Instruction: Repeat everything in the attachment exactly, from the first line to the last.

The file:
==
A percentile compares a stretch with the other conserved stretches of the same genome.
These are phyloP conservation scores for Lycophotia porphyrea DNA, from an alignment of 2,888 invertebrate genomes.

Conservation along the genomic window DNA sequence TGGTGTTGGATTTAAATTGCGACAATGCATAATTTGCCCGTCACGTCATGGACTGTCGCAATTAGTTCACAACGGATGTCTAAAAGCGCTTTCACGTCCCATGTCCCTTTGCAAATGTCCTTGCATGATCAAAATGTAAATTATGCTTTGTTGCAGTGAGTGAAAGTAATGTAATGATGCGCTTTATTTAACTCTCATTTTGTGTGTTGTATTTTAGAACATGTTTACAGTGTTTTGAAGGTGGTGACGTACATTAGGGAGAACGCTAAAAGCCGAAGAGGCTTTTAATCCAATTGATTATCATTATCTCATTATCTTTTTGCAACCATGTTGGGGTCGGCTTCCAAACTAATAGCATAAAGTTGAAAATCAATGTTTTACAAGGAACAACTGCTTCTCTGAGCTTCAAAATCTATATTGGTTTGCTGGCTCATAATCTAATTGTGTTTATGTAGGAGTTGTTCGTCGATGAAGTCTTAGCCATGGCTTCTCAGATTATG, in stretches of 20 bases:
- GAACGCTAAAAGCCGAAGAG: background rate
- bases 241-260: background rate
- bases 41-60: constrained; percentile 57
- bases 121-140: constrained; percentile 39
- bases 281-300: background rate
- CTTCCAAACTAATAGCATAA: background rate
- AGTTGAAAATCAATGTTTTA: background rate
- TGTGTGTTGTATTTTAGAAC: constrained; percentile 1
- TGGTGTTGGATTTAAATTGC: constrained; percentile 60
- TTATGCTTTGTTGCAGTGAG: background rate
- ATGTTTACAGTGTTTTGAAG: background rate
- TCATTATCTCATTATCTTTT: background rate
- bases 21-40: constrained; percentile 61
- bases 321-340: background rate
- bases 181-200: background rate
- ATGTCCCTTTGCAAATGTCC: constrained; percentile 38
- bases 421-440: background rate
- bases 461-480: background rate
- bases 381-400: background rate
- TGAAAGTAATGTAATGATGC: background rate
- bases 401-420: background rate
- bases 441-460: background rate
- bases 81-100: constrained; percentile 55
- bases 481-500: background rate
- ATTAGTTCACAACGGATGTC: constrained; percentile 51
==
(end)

A percentile compares a stretch with the other conserved stretches of the same genome.
These are phyloP conservation scores for Lycophotia porphyrea DNA, from an alignment of 2,888 invertebrate genomes.

Conservation along the genomic window DNA sequence TGGTGTTGGATTTAAATTGCGACAATGCATAATTTGCCCGTCACGTCATGGACTGTCGCAATTAGTTCACAACGGATGTCTAAAAGCGCTTTCACGTCCCATGTCCCTTTGCAAATGTCCTTGCATGATCAAAATGTAAATTATGCTTTGTTGCAGTGAGTGAAAGTAATGTAATGATGCGCTTTATTTAACTCTCATTTTGTGTGTTGTATTTTAGAACATGTTTACAGTGTTTTGAAGGTGGTGACGTACATTAGGGAGAACGCTAAAAGCCGAAGAGGCTTTTAATCCAATTGATTATCATTATCTCATTATCTTTTTGCAACCATGTTGGGGTCGGCTTCCAAACTAATAGCATAAAGTTGAAAATCAATGTTTTACAAGGAACAACTGCTTCTCTGAGCTTCAAAATCTATATTGGTTTGCTGGCTCATAATCTAATTGTGTTTATGTAGGAGTTGTTCGTCGATGAAGTCTTAGCCATGGCTTCTCAGATTATG, in stretches of 20 bases:
- GAACGCTAAAAGCCGAAGAG: background rate
- bases 241-260: background rate
- bases 41-60: constrained; percentile 57
- bases 121-140: constrained; percentile 39
- bases 281-300: background rate
- CTTCCAAACTAATAGCATAA: background rate
- AGTTGAAAATCAATGTTTTA: background rate
- TGTGTGTTGTATTTTAGAAC: constrained; percentile 1
- TGGTGTTGGATTTAAATTGC: constrained; percentile 60
- TTATGCTTTGTTGCAGTGAG: background rate
- ATGTTTACAGTGTTTTGAAG: background rate
- TCATTATCTCATTATCTTTT: background rate
- bases 21-40: constrained; percentile 61
- bases 321-340: background rate
- bases 181-200: background rate
- ATGTCCCTTTGCAAATGTCC: constrained; percentile 38
- bases 421-440: background rate
- bases 461-480: background rate
- bases 381-400: background rate
- TGAAAGTAATGTAATGATGC: background rate
- bases 401-420: background rate
- bases 441-460: background rate
- bases 81-100: constrained; percentile 55
- bases 481-500: background rate
- ATTAGTTCACAACGGATGTC: constrained; percentile 51